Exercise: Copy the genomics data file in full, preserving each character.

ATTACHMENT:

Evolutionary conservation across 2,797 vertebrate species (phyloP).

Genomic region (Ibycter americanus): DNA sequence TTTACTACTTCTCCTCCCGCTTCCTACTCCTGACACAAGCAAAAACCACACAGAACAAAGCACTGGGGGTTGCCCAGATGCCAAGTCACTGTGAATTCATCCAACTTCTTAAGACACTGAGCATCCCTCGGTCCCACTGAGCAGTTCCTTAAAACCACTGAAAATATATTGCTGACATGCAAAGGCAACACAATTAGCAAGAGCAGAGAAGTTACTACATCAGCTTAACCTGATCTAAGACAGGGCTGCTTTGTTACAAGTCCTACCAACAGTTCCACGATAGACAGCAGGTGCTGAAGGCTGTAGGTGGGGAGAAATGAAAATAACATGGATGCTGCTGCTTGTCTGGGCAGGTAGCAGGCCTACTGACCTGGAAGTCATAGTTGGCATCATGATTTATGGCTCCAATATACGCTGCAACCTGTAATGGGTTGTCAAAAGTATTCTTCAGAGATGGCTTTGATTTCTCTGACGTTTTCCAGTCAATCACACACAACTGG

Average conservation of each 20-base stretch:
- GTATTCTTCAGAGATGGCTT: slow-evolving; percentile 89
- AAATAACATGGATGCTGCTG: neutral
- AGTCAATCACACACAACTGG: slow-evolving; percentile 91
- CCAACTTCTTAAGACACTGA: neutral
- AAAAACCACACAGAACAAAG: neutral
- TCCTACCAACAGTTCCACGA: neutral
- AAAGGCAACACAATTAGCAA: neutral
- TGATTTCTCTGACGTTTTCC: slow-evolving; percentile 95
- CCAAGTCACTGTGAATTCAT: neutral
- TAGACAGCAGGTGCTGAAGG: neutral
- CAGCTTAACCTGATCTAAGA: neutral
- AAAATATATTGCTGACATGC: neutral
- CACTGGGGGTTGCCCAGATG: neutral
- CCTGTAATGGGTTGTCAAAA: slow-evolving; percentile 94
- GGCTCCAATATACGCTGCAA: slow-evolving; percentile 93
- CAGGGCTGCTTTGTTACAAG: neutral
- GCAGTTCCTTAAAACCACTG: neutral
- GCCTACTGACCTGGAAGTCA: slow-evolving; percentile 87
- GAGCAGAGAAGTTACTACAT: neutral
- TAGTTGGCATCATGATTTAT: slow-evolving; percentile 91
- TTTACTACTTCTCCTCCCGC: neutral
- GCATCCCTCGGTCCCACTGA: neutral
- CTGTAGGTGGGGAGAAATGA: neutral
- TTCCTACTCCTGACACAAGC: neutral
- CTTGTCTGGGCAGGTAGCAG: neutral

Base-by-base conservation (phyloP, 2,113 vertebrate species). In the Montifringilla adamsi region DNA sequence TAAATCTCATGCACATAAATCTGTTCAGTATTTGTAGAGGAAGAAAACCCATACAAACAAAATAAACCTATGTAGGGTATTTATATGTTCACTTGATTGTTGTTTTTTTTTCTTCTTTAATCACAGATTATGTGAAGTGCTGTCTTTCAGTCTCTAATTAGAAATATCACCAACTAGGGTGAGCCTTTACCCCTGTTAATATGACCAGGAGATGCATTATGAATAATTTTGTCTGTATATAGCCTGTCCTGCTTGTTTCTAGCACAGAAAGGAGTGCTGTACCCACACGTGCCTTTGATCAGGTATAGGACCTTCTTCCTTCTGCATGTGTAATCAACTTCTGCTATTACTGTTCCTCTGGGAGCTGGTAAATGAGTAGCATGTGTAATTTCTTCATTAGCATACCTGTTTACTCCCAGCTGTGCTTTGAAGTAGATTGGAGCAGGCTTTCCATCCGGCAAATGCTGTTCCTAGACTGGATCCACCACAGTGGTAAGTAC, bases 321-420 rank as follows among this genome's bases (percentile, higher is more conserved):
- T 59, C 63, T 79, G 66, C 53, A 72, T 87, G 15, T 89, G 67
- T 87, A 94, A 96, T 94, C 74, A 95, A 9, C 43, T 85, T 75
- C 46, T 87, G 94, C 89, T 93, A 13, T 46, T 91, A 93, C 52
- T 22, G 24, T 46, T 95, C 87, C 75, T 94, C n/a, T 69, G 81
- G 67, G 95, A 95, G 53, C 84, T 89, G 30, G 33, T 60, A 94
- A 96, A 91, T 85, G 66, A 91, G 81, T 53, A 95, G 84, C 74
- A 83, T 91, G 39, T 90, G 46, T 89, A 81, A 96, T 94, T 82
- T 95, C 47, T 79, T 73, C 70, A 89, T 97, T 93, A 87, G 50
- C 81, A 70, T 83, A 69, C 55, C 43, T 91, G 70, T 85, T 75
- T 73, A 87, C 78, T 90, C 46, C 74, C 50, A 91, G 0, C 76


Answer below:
Evolutionary conservation across 2,797 vertebrate species (phyloP).

Genomic region (Ibycter americanus): DNA sequence TTTACTACTTCTCCTCCCGCTTCCTACTCCTGACACAAGCAAAAACCACACAGAACAAAGCACTGGGGGTTGCCCAGATGCCAAGTCACTGTGAATTCATCCAACTTCTTAAGACACTGAGCATCCCTCGGTCCCACTGAGCAGTTCCTTAAAACCACTGAAAATATATTGCTGACATGCAAAGGCAACACAATTAGCAAGAGCAGAGAAGTTACTACATCAGCTTAACCTGATCTAAGACAGGGCTGCTTTGTTACAAGTCCTACCAACAGTTCCACGATAGACAGCAGGTGCTGAAGGCTGTAGGTGGGGAGAAATGAAAATAACATGGATGCTGCTGCTTGTCTGGGCAGGTAGCAGGCCTACTGACCTGGAAGTCATAGTTGGCATCATGATTTATGGCTCCAATATACGCTGCAACCTGTAATGGGTTGTCAAAAGTATTCTTCAGAGATGGCTTTGATTTCTCTGACGTTTTCCAGTCAATCACACACAACTGG

Average conservation of each 20-base stretch:
- GTATTCTTCAGAGATGGCTT: slow-evolving; percentile 89
- AAATAACATGGATGCTGCTG: neutral
- AGTCAATCACACACAACTGG: slow-evolving; percentile 91
- CCAACTTCTTAAGACACTGA: neutral
- AAAAACCACACAGAACAAAG: neutral
- TCCTACCAACAGTTCCACGA: neutral
- AAAGGCAACACAATTAGCAA: neutral
- TGATTTCTCTGACGTTTTCC: slow-evolving; percentile 95
- CCAAGTCACTGTGAATTCAT: neutral
- TAGACAGCAGGTGCTGAAGG: neutral
- CAGCTTAACCTGATCTAAGA: neutral
- AAAATATATTGCTGACATGC: neutral
- CACTGGGGGTTGCCCAGATG: neutral
- CCTGTAATGGGTTGTCAAAA: slow-evolving; percentile 94
- GGCTCCAATATACGCTGCAA: slow-evolving; percentile 93
- CAGGGCTGCTTTGTTACAAG: neutral
- GCAGTTCCTTAAAACCACTG: neutral
- GCCTACTGACCTGGAAGTCA: slow-evolving; percentile 87
- GAGCAGAGAAGTTACTACAT: neutral
- TAGTTGGCATCATGATTTAT: slow-evolving; percentile 91
- TTTACTACTTCTCCTCCCGC: neutral
- GCATCCCTCGGTCCCACTGA: neutral
- CTGTAGGTGGGGAGAAATGA: neutral
- TTCCTACTCCTGACACAAGC: neutral
- CTTGTCTGGGCAGGTAGCAG: neutral

Base-by-base conservation (phyloP, 2,113 vertebrate species). In the Montifringilla adamsi region DNA sequence TAAATCTCATGCACATAAATCTGTTCAGTATTTGTAGAGGAAGAAAACCCATACAAACAAAATAAACCTATGTAGGGTATTTATATGTTCACTTGATTGTTGTTTTTTTTTCTTCTTTAATCACAGATTATGTGAAGTGCTGTCTTTCAGTCTCTAATTAGAAATATCACCAACTAGGGTGAGCCTTTACCCCTGTTAATATGACCAGGAGATGCATTATGAATAATTTTGTCTGTATATAGCCTGTCCTGCTTGTTTCTAGCACAGAAAGGAGTGCTGTACCCACACGTGCCTTTGATCAGGTATAGGACCTTCTTCCTTCTGCATGTGTAATCAACTTCTGCTATTACTGTTCCTCTGGGAGCTGGTAAATGAGTAGCATGTGTAATTTCTTCATTAGCATACCTGTTTACTCCCAGCTGTGCTTTGAAGTAGATTGGAGCAGGCTTTCCATCCGGCAAATGCTGTTCCTAGACTGGATCCACCACAGTGGTAAGTAC, bases 321-420 rank as follows among this genome's bases (percentile, higher is more conserved):
- T 59, C 63, T 79, G 66, C 53, A 72, T 87, G 15, T 89, G 67
- T 87, A 94, A 96, T 94, C 74, A 95, A 9, C 43, T 85, T 75
- C 46, T 87, G 94, C 89, T 93, A 13, T 46, T 91, A 93, C 52
- T 22, G 24, T 46, T 95, C 87, C 75, T 94, C n/a, T 69, G 81
- G 67, G 95, A 95, G 53, C 84, T 89, G 30, G 33, T 60, A 94
- A 96, A 91, T 85, G 66, A 91, G 81, T 53, A 95, G 84, C 74
- A 83, T 91, G 39, T 90, G 46, T 89, A 81, A 96, T 94, T 82
- T 95, C 47, T 79, T 73, C 70, A 89, T 97, T 93, A 87, G 50
- C 81, A 70, T 83, A 69, C 55, C 43, T 91, G 70, T 85, T 75
- T 73, A 87, C 78, T 90, C 46, C 74, C 50, A 91, G 0, C 76